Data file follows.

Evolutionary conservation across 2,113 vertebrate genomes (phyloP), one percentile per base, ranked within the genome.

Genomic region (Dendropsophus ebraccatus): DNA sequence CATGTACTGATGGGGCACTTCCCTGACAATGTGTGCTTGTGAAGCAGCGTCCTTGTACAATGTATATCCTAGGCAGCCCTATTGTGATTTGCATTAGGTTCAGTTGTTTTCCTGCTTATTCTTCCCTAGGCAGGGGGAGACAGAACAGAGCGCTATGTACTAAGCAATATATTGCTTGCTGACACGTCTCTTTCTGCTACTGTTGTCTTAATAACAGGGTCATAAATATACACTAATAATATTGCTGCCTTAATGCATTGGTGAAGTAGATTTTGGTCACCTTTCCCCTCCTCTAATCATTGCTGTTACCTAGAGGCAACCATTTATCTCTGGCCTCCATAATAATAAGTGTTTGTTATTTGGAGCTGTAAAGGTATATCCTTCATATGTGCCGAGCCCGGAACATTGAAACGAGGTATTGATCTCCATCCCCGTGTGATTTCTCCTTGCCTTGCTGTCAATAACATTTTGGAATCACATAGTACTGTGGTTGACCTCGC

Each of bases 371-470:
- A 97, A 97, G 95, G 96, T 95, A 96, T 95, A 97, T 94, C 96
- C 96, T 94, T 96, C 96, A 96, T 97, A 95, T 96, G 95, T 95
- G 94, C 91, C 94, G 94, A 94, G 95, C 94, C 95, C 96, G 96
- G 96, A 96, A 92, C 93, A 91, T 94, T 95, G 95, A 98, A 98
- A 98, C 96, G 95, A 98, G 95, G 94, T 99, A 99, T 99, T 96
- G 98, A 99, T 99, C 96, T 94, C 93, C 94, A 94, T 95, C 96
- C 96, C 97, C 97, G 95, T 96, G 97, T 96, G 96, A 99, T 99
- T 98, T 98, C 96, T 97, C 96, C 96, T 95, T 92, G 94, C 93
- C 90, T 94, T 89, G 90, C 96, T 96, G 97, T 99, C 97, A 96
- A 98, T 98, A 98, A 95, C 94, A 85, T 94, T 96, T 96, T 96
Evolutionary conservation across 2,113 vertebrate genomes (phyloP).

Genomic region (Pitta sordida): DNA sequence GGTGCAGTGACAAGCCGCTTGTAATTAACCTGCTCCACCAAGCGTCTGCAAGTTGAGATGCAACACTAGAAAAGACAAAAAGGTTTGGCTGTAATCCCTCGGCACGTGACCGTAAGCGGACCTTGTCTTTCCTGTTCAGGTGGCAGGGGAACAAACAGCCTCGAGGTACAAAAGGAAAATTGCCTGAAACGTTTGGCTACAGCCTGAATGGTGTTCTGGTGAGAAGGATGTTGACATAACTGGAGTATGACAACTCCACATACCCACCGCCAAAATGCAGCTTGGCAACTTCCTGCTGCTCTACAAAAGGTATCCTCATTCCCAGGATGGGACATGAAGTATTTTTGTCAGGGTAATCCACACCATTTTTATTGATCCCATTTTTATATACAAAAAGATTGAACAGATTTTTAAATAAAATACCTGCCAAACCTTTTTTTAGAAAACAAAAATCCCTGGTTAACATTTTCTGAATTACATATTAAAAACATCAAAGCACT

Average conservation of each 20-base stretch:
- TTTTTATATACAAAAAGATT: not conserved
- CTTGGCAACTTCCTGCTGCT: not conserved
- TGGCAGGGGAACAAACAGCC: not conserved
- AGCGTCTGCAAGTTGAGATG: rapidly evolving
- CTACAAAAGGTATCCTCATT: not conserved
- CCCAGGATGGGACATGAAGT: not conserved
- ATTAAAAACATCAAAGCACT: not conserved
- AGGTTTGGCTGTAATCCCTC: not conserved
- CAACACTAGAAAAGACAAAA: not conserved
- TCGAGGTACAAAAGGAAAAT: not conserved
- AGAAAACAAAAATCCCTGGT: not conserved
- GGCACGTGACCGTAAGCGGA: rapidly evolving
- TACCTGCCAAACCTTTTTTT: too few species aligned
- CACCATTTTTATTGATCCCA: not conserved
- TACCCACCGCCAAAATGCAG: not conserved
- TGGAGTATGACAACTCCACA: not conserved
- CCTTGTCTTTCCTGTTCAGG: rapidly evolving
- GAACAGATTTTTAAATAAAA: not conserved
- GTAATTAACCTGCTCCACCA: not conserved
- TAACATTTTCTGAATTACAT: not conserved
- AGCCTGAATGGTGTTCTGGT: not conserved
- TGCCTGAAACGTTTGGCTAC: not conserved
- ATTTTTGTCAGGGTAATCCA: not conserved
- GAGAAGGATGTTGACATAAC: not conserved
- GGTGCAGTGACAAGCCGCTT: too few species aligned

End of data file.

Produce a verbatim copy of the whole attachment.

Evolutionary conservation across 2,113 vertebrate genomes (phyloP), one percentile per base, ranked within the genome.

Genomic region (Dendropsophus ebraccatus): DNA sequence CATGTACTGATGGGGCACTTCCCTGACAATGTGTGCTTGTGAAGCAGCGTCCTTGTACAATGTATATCCTAGGCAGCCCTATTGTGATTTGCATTAGGTTCAGTTGTTTTCCTGCTTATTCTTCCCTAGGCAGGGGGAGACAGAACAGAGCGCTATGTACTAAGCAATATATTGCTTGCTGACACGTCTCTTTCTGCTACTGTTGTCTTAATAACAGGGTCATAAATATACACTAATAATATTGCTGCCTTAATGCATTGGTGAAGTAGATTTTGGTCACCTTTCCCCTCCTCTAATCATTGCTGTTACCTAGAGGCAACCATTTATCTCTGGCCTCCATAATAATAAGTGTTTGTTATTTGGAGCTGTAAAGGTATATCCTTCATATGTGCCGAGCCCGGAACATTGAAACGAGGTATTGATCTCCATCCCCGTGTGATTTCTCCTTGCCTTGCTGTCAATAACATTTTGGAATCACATAGTACTGTGGTTGACCTCGC

Each of bases 371-470:
- A 97, A 97, G 95, G 96, T 95, A 96, T 95, A 97, T 94, C 96
- C 96, T 94, T 96, C 96, A 96, T 97, A 95, T 96, G 95, T 95
- G 94, C 91, C 94, G 94, A 94, G 95, C 94, C 95, C 96, G 96
- G 96, A 96, A 92, C 93, A 91, T 94, T 95, G 95, A 98, A 98
- A 98, C 96, G 95, A 98, G 95, G 94, T 99, A 99, T 99, T 96
- G 98, A 99, T 99, C 96, T 94, C 93, C 94, A 94, T 95, C 96
- C 96, C 97, C 97, G 95, T 96, G 97, T 96, G 96, A 99, T 99
- T 98, T 98, C 96, T 97, C 96, C 96, T 95, T 92, G 94, C 93
- C 90, T 94, T 89, G 90, C 96, T 96, G 97, T 99, C 97, A 96
- A 98, T 98, A 98, A 95, C 94, A 85, T 94, T 96, T 96, T 96
Evolutionary conservation across 2,113 vertebrate genomes (phyloP).

Genomic region (Pitta sordida): DNA sequence GGTGCAGTGACAAGCCGCTTGTAATTAACCTGCTCCACCAAGCGTCTGCAAGTTGAGATGCAACACTAGAAAAGACAAAAAGGTTTGGCTGTAATCCCTCGGCACGTGACCGTAAGCGGACCTTGTCTTTCCTGTTCAGGTGGCAGGGGAACAAACAGCCTCGAGGTACAAAAGGAAAATTGCCTGAAACGTTTGGCTACAGCCTGAATGGTGTTCTGGTGAGAAGGATGTTGACATAACTGGAGTATGACAACTCCACATACCCACCGCCAAAATGCAGCTTGGCAACTTCCTGCTGCTCTACAAAAGGTATCCTCATTCCCAGGATGGGACATGAAGTATTTTTGTCAGGGTAATCCACACCATTTTTATTGATCCCATTTTTATATACAAAAAGATTGAACAGATTTTTAAATAAAATACCTGCCAAACCTTTTTTTAGAAAACAAAAATCCCTGGTTAACATTTTCTGAATTACATATTAAAAACATCAAAGCACT

Average conservation of each 20-base stretch:
- TTTTTATATACAAAAAGATT: not conserved
- CTTGGCAACTTCCTGCTGCT: not conserved
- TGGCAGGGGAACAAACAGCC: not conserved
- AGCGTCTGCAAGTTGAGATG: rapidly evolving
- CTACAAAAGGTATCCTCATT: not conserved
- CCCAGGATGGGACATGAAGT: not conserved
- ATTAAAAACATCAAAGCACT: not conserved
- AGGTTTGGCTGTAATCCCTC: not conserved
- CAACACTAGAAAAGACAAAA: not conserved
- TCGAGGTACAAAAGGAAAAT: not conserved
- AGAAAACAAAAATCCCTGGT: not conserved
- GGCACGTGACCGTAAGCGGA: rapidly evolving
- TACCTGCCAAACCTTTTTTT: too few species aligned
- CACCATTTTTATTGATCCCA: not conserved
- TACCCACCGCCAAAATGCAG: not conserved
- TGGAGTATGACAACTCCACA: not conserved
- CCTTGTCTTTCCTGTTCAGG: rapidly evolving
- GAACAGATTTTTAAATAAAA: not conserved
- GTAATTAACCTGCTCCACCA: not conserved
- TAACATTTTCTGAATTACAT: not conserved
- AGCCTGAATGGTGTTCTGGT: not conserved
- TGCCTGAAACGTTTGGCTAC: not conserved
- ATTTTTGTCAGGGTAATCCA: not conserved
- GAGAAGGATGTTGACATAAC: not conserved
- GGTGCAGTGACAAGCCGCTT: too few species aligned